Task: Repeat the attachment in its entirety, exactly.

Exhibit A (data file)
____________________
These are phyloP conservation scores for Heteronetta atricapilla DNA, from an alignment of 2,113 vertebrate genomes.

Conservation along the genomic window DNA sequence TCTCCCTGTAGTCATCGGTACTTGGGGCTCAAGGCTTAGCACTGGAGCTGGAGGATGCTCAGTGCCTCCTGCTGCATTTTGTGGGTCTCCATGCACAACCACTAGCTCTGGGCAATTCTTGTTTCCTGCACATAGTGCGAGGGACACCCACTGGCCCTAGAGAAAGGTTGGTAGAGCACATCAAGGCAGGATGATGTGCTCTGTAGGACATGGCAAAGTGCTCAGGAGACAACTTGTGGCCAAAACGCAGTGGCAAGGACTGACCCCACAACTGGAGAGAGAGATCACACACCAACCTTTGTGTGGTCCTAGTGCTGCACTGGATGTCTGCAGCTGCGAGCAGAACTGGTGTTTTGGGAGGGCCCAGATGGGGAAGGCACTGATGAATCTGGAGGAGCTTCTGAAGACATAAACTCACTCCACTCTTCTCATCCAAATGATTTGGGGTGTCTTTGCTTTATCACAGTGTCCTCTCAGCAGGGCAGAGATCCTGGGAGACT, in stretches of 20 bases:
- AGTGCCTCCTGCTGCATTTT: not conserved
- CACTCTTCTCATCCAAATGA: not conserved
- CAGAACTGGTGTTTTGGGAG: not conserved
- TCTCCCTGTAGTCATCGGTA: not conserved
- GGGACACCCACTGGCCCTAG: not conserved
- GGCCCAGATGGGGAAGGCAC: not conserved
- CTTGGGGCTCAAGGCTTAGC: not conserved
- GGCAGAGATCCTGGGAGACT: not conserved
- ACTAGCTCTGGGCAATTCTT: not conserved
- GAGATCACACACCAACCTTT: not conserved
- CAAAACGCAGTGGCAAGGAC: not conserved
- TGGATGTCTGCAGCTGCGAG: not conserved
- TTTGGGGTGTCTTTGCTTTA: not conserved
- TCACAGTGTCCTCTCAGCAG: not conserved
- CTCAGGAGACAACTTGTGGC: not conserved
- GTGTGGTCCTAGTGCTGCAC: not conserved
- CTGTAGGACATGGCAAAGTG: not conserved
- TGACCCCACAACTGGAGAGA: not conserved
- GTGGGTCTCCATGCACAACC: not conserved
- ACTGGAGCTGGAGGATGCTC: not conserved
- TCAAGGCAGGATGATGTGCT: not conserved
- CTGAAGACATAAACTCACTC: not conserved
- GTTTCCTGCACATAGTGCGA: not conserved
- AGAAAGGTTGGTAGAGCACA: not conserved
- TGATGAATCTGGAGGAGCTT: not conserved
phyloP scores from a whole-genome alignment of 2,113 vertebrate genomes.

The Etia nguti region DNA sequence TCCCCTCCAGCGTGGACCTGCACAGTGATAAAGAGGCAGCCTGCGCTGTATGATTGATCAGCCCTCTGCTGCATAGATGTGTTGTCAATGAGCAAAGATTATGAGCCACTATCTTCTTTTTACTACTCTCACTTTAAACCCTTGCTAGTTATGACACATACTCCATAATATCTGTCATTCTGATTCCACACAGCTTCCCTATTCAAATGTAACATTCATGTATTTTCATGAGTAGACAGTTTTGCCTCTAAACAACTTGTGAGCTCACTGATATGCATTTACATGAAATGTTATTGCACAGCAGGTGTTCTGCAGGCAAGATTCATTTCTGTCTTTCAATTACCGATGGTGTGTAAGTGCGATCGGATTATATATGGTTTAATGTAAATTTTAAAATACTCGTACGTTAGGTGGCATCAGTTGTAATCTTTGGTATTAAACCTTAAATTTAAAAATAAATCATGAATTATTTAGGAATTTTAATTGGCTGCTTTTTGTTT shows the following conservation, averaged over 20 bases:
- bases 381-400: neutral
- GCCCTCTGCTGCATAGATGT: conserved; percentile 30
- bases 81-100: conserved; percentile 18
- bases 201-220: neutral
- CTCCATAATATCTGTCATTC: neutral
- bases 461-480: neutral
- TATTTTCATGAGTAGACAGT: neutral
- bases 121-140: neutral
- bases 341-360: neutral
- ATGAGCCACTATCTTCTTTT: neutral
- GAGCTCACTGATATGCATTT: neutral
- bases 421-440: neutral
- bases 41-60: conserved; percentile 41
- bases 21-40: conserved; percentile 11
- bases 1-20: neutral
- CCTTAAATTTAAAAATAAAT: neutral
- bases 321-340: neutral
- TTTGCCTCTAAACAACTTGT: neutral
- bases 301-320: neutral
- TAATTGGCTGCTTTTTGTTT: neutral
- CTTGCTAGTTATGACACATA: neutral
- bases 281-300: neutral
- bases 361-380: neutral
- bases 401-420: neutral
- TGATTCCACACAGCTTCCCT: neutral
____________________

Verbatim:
These are phyloP conservation scores for Heteronetta atricapilla DNA, from an alignment of 2,113 vertebrate genomes.

Conservation along the genomic window DNA sequence TCTCCCTGTAGTCATCGGTACTTGGGGCTCAAGGCTTAGCACTGGAGCTGGAGGATGCTCAGTGCCTCCTGCTGCATTTTGTGGGTCTCCATGCACAACCACTAGCTCTGGGCAATTCTTGTTTCCTGCACATAGTGCGAGGGACACCCACTGGCCCTAGAGAAAGGTTGGTAGAGCACATCAAGGCAGGATGATGTGCTCTGTAGGACATGGCAAAGTGCTCAGGAGACAACTTGTGGCCAAAACGCAGTGGCAAGGACTGACCCCACAACTGGAGAGAGAGATCACACACCAACCTTTGTGTGGTCCTAGTGCTGCACTGGATGTCTGCAGCTGCGAGCAGAACTGGTGTTTTGGGAGGGCCCAGATGGGGAAGGCACTGATGAATCTGGAGGAGCTTCTGAAGACATAAACTCACTCCACTCTTCTCATCCAAATGATTTGGGGTGTCTTTGCTTTATCACAGTGTCCTCTCAGCAGGGCAGAGATCCTGGGAGACT, in stretches of 20 bases:
- AGTGCCTCCTGCTGCATTTT: not conserved
- CACTCTTCTCATCCAAATGA: not conserved
- CAGAACTGGTGTTTTGGGAG: not conserved
- TCTCCCTGTAGTCATCGGTA: not conserved
- GGGACACCCACTGGCCCTAG: not conserved
- GGCCCAGATGGGGAAGGCAC: not conserved
- CTTGGGGCTCAAGGCTTAGC: not conserved
- GGCAGAGATCCTGGGAGACT: not conserved
- ACTAGCTCTGGGCAATTCTT: not conserved
- GAGATCACACACCAACCTTT: not conserved
- CAAAACGCAGTGGCAAGGAC: not conserved
- TGGATGTCTGCAGCTGCGAG: not conserved
- TTTGGGGTGTCTTTGCTTTA: not conserved
- TCACAGTGTCCTCTCAGCAG: not conserved
- CTCAGGAGACAACTTGTGGC: not conserved
- GTGTGGTCCTAGTGCTGCAC: not conserved
- CTGTAGGACATGGCAAAGTG: not conserved
- TGACCCCACAACTGGAGAGA: not conserved
- GTGGGTCTCCATGCACAACC: not conserved
- ACTGGAGCTGGAGGATGCTC: not conserved
- TCAAGGCAGGATGATGTGCT: not conserved
- CTGAAGACATAAACTCACTC: not conserved
- GTTTCCTGCACATAGTGCGA: not conserved
- AGAAAGGTTGGTAGAGCACA: not conserved
- TGATGAATCTGGAGGAGCTT: not conserved
phyloP scores from a whole-genome alignment of 2,113 vertebrate genomes.

The Etia nguti region DNA sequence TCCCCTCCAGCGTGGACCTGCACAGTGATAAAGAGGCAGCCTGCGCTGTATGATTGATCAGCCCTCTGCTGCATAGATGTGTTGTCAATGAGCAAAGATTATGAGCCACTATCTTCTTTTTACTACTCTCACTTTAAACCCTTGCTAGTTATGACACATACTCCATAATATCTGTCATTCTGATTCCACACAGCTTCCCTATTCAAATGTAACATTCATGTATTTTCATGAGTAGACAGTTTTGCCTCTAAACAACTTGTGAGCTCACTGATATGCATTTACATGAAATGTTATTGCACAGCAGGTGTTCTGCAGGCAAGATTCATTTCTGTCTTTCAATTACCGATGGTGTGTAAGTGCGATCGGATTATATATGGTTTAATGTAAATTTTAAAATACTCGTACGTTAGGTGGCATCAGTTGTAATCTTTGGTATTAAACCTTAAATTTAAAAATAAATCATGAATTATTTAGGAATTTTAATTGGCTGCTTTTTGTTT shows the following conservation, averaged over 20 bases:
- bases 381-400: neutral
- GCCCTCTGCTGCATAGATGT: conserved; percentile 30
- bases 81-100: conserved; percentile 18
- bases 201-220: neutral
- CTCCATAATATCTGTCATTC: neutral
- bases 461-480: neutral
- TATTTTCATGAGTAGACAGT: neutral
- bases 121-140: neutral
- bases 341-360: neutral
- ATGAGCCACTATCTTCTTTT: neutral
- GAGCTCACTGATATGCATTT: neutral
- bases 421-440: neutral
- bases 41-60: conserved; percentile 41
- bases 21-40: conserved; percentile 11
- bases 1-20: neutral
- CCTTAAATTTAAAAATAAAT: neutral
- bases 321-340: neutral
- TTTGCCTCTAAACAACTTGT: neutral
- bases 301-320: neutral
- TAATTGGCTGCTTTTTGTTT: neutral
- CTTGCTAGTTATGACACATA: neutral
- bases 281-300: neutral
- bases 361-380: neutral
- bases 401-420: neutral
- TGATTCCACACAGCTTCCCT: neutral